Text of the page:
The blue bastard fish has formally been identified as a new species. The fish has long been rumoured to exist among Australian fishermen, the fish gets its name because it’s, “a bastard to catch.”
Jeff Johnson, a scientist from Queensland Museum, named the fish Plectorhinchus caeruleonothus after he identified it from photos taken by a Weipa fisherman.
The blue bastard is recognised as a unique species of sweetlips. Upon seeing photos of the fish, Johnson had this to say, “I saw Bright’s photos and immediately recognised it as something new … The dorsal spines were 12, and the painted sweetlips has nine or 10.”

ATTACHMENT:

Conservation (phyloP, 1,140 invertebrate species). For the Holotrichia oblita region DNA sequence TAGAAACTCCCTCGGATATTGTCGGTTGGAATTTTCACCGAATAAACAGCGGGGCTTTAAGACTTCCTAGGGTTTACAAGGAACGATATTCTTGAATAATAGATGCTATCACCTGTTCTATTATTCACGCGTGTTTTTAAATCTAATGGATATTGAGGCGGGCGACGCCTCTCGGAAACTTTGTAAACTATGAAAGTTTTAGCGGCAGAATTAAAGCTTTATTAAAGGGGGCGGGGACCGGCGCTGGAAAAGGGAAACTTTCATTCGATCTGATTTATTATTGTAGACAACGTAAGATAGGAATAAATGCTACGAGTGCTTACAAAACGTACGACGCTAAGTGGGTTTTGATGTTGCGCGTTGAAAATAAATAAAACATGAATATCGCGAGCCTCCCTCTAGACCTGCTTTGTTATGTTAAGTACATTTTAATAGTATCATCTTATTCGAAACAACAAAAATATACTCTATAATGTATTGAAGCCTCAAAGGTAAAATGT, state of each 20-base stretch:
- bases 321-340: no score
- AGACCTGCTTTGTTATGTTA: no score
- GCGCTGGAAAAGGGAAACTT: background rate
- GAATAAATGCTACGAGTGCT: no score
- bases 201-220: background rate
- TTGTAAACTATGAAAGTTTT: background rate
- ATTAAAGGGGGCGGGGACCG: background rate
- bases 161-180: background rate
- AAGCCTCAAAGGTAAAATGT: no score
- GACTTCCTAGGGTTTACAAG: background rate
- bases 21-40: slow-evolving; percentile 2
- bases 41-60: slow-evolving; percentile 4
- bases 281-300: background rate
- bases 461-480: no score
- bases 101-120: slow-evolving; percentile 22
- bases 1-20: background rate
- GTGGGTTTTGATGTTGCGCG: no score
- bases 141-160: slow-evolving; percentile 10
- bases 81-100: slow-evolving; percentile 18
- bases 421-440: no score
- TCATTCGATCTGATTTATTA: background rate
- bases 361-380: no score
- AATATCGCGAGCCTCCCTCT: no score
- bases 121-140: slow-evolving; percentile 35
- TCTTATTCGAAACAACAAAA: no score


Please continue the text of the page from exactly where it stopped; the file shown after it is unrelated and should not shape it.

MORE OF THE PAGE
I’ve heard of fights ending when you kiss and make up, but apparently the ‘blue bastard’ prefers kissing as his main form of combat.
River males typically fight by locking jaws in combat, which the fishermen call kissing, but it’s quite the opposite. Males struggle, locked together, for minutes at a time. Johnson believes it’s a territorial response and not a fight to the death.